Currently in the U.S., the primary method of packaging waste disposal is landfilling, where 54.2 percent of municipal solid waste (MSW) was discarded in 2010, according to the EPA.

While many plastic materials are compatible with current mechanical recycling processes, certain applications of plastics for food and pharmaceutical use can cause contamination issues that impair their physical recyclability. However, designing single-use disposable plastic packaging to be compostable, and therefore recoverable within the organic recycling (also known as composting) stream, may potentially ease the end-of-life burden of these materials that would have otherwise been destined for the landfill or incineration. Compostable packaging can also increase diversion of food waste from the landfill, which rapidly releases methane (a potent greenhouse gas) during its decomposition.

Despite the benefits of certain applications of bio-based plastics packaging, they face a multitude of challenges to proper sorting and recovery that can create a barrier to a positive end-of life within the composting stream in the U.S.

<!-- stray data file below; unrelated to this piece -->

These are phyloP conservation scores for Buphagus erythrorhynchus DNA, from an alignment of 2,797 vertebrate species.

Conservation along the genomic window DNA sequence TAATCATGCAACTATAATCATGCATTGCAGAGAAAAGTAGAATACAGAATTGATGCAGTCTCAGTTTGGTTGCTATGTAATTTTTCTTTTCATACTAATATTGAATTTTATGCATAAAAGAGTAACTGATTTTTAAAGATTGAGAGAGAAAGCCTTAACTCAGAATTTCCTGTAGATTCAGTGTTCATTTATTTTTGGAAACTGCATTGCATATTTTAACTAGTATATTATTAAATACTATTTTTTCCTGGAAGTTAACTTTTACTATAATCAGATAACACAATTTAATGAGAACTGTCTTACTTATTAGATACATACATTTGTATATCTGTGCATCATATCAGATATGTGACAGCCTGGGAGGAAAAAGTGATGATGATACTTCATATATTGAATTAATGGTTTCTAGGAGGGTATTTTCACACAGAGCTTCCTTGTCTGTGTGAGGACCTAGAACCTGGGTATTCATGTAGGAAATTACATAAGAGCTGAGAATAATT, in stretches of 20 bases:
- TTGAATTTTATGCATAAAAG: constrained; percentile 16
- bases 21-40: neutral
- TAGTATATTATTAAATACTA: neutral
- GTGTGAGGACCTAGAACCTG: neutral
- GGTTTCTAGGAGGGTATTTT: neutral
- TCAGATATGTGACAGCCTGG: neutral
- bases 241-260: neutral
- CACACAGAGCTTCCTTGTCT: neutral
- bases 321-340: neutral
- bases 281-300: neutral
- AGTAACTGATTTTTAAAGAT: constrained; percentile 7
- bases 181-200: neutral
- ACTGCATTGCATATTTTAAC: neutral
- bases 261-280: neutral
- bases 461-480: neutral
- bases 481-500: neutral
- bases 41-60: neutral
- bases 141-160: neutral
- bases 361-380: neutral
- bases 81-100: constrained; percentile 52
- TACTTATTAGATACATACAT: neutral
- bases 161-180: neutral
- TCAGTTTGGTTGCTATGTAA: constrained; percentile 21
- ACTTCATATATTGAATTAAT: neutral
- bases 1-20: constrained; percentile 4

Key Issues Facing Compostable Plastics in the U.S.

Over the past few years, the number of industrial composting facilities in the U.S. that more readily accept items such as packaging has declined. The limited ability of the country’s composting infrastructure to treat packaging is due in part to insufficient source-separation of organics at the municipal level, as well as a lack of industrial composting facilities treating food waste due to high cost and strict regulations. In addition, a disconnect between packaging designers and the composting facilities expected to handle these materials at their end-of-life have resulted in barriers to focused, closed-loop organic recovery processes.

In 2010, the Sustainable Packaging Coalition released a study titled “Compostable Packaging: The Reality on the Ground,” which provided insight into a focused sample of 40 U.S. composting facilities that readily accept food waste. The results revealed that a majority of the facilities surveyed actively accept compostable packaging, though most of it is fiber-based.

However, when it comes to compostable plastic packaging, many facilities don’t want it due to the following issues:

•  contamination of the organics stream with non-compostable plastics, resulting in costly sorting processes or a lower grade compost product